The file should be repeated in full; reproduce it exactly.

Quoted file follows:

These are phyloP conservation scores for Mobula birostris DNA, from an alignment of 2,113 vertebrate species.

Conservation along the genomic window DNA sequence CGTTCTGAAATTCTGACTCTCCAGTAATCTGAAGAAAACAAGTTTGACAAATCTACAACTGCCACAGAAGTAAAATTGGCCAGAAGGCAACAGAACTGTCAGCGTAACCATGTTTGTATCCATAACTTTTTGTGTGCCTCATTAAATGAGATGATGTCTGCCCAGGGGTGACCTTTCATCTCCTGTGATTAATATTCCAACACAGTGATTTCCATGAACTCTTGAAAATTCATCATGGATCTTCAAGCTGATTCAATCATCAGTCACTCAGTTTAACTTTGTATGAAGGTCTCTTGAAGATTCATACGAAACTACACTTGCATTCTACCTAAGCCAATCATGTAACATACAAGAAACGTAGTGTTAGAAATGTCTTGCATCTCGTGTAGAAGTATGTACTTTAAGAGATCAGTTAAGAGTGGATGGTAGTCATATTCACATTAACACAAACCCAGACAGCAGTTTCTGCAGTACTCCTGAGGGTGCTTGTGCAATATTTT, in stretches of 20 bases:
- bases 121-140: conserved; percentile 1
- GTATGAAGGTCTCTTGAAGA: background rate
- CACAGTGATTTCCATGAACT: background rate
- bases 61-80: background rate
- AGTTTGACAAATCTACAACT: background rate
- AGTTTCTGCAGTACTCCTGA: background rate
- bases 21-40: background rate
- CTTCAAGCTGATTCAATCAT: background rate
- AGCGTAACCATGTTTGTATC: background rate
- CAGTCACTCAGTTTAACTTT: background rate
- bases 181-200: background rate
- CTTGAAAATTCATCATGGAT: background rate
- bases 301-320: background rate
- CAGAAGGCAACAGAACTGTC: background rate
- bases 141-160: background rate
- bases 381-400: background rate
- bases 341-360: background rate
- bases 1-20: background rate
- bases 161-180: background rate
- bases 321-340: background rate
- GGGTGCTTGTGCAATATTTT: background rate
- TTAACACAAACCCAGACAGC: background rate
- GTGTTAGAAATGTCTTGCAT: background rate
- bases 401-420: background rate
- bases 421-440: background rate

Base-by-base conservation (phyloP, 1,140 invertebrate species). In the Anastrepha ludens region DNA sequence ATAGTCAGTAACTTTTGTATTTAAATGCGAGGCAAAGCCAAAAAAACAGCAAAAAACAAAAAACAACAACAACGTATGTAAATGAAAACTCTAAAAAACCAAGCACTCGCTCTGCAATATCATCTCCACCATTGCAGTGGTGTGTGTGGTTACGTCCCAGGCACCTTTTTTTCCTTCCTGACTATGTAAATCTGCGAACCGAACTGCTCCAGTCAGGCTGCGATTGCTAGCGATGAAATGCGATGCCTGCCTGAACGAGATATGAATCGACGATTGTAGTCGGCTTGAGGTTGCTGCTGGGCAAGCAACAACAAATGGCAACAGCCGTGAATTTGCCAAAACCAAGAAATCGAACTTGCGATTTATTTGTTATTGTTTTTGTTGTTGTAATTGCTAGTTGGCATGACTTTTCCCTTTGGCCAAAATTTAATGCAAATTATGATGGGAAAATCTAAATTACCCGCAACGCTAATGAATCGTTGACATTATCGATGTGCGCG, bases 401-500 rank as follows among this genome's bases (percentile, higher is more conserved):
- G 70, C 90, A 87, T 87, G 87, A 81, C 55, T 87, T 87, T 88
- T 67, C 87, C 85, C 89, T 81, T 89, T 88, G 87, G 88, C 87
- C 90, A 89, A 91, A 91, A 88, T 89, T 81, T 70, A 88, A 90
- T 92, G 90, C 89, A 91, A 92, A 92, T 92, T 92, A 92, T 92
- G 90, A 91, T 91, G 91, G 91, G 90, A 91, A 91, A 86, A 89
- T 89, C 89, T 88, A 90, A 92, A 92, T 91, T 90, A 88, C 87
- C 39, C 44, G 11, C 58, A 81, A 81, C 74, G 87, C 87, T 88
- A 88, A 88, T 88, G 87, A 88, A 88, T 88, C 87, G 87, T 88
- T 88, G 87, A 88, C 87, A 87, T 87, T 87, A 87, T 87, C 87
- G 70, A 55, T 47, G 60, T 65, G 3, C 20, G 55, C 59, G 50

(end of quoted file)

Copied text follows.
These are phyloP conservation scores for Mobula birostris DNA, from an alignment of 2,113 vertebrate species.

Conservation along the genomic window DNA sequence CGTTCTGAAATTCTGACTCTCCAGTAATCTGAAGAAAACAAGTTTGACAAATCTACAACTGCCACAGAAGTAAAATTGGCCAGAAGGCAACAGAACTGTCAGCGTAACCATGTTTGTATCCATAACTTTTTGTGTGCCTCATTAAATGAGATGATGTCTGCCCAGGGGTGACCTTTCATCTCCTGTGATTAATATTCCAACACAGTGATTTCCATGAACTCTTGAAAATTCATCATGGATCTTCAAGCTGATTCAATCATCAGTCACTCAGTTTAACTTTGTATGAAGGTCTCTTGAAGATTCATACGAAACTACACTTGCATTCTACCTAAGCCAATCATGTAACATACAAGAAACGTAGTGTTAGAAATGTCTTGCATCTCGTGTAGAAGTATGTACTTTAAGAGATCAGTTAAGAGTGGATGGTAGTCATATTCACATTAACACAAACCCAGACAGCAGTTTCTGCAGTACTCCTGAGGGTGCTTGTGCAATATTTT, in stretches of 20 bases:
- bases 121-140: conserved; percentile 1
- GTATGAAGGTCTCTTGAAGA: background rate
- CACAGTGATTTCCATGAACT: background rate
- bases 61-80: background rate
- AGTTTGACAAATCTACAACT: background rate
- AGTTTCTGCAGTACTCCTGA: background rate
- bases 21-40: background rate
- CTTCAAGCTGATTCAATCAT: background rate
- AGCGTAACCATGTTTGTATC: background rate
- CAGTCACTCAGTTTAACTTT: background rate
- bases 181-200: background rate
- CTTGAAAATTCATCATGGAT: background rate
- bases 301-320: background rate
- CAGAAGGCAACAGAACTGTC: background rate
- bases 141-160: background rate
- bases 381-400: background rate
- bases 341-360: background rate
- bases 1-20: background rate
- bases 161-180: background rate
- bases 321-340: background rate
- GGGTGCTTGTGCAATATTTT: background rate
- TTAACACAAACCCAGACAGC: background rate
- GTGTTAGAAATGTCTTGCAT: background rate
- bases 401-420: background rate
- bases 421-440: background rate

Base-by-base conservation (phyloP, 1,140 invertebrate species). In the Anastrepha ludens region DNA sequence ATAGTCAGTAACTTTTGTATTTAAATGCGAGGCAAAGCCAAAAAAACAGCAAAAAACAAAAAACAACAACAACGTATGTAAATGAAAACTCTAAAAAACCAAGCACTCGCTCTGCAATATCATCTCCACCATTGCAGTGGTGTGTGTGGTTACGTCCCAGGCACCTTTTTTTCCTTCCTGACTATGTAAATCTGCGAACCGAACTGCTCCAGTCAGGCTGCGATTGCTAGCGATGAAATGCGATGCCTGCCTGAACGAGATATGAATCGACGATTGTAGTCGGCTTGAGGTTGCTGCTGGGCAAGCAACAACAAATGGCAACAGCCGTGAATTTGCCAAAACCAAGAAATCGAACTTGCGATTTATTTGTTATTGTTTTTGTTGTTGTAATTGCTAGTTGGCATGACTTTTCCCTTTGGCCAAAATTTAATGCAAATTATGATGGGAAAATCTAAATTACCCGCAACGCTAATGAATCGTTGACATTATCGATGTGCGCG, bases 401-500 rank as follows among this genome's bases (percentile, higher is more conserved):
- G 70, C 90, A 87, T 87, G 87, A 81, C 55, T 87, T 87, T 88
- T 67, C 87, C 85, C 89, T 81, T 89, T 88, G 87, G 88, C 87
- C 90, A 89, A 91, A 91, A 88, T 89, T 81, T 70, A 88, A 90
- T 92, G 90, C 89, A 91, A 92, A 92, T 92, T 92, A 92, T 92
- G 90, A 91, T 91, G 91, G 91, G 90, A 91, A 91, A 86, A 89
- T 89, C 89, T 88, A 90, A 92, A 92, T 91, T 90, A 88, C 87
- C 39, C 44, G 11, C 58, A 81, A 81, C 74, G 87, C 87, T 88
- A 88, A 88, T 88, G 87, A 88, A 88, T 88, C 87, G 87, T 88
- T 88, G 87, A 88, C 87, A 87, T 87, T 87, A 87, T 87, C 87
- G 70, A 55, T 47, G 60, T 65, G 3, C 20, G 55, C 59, G 50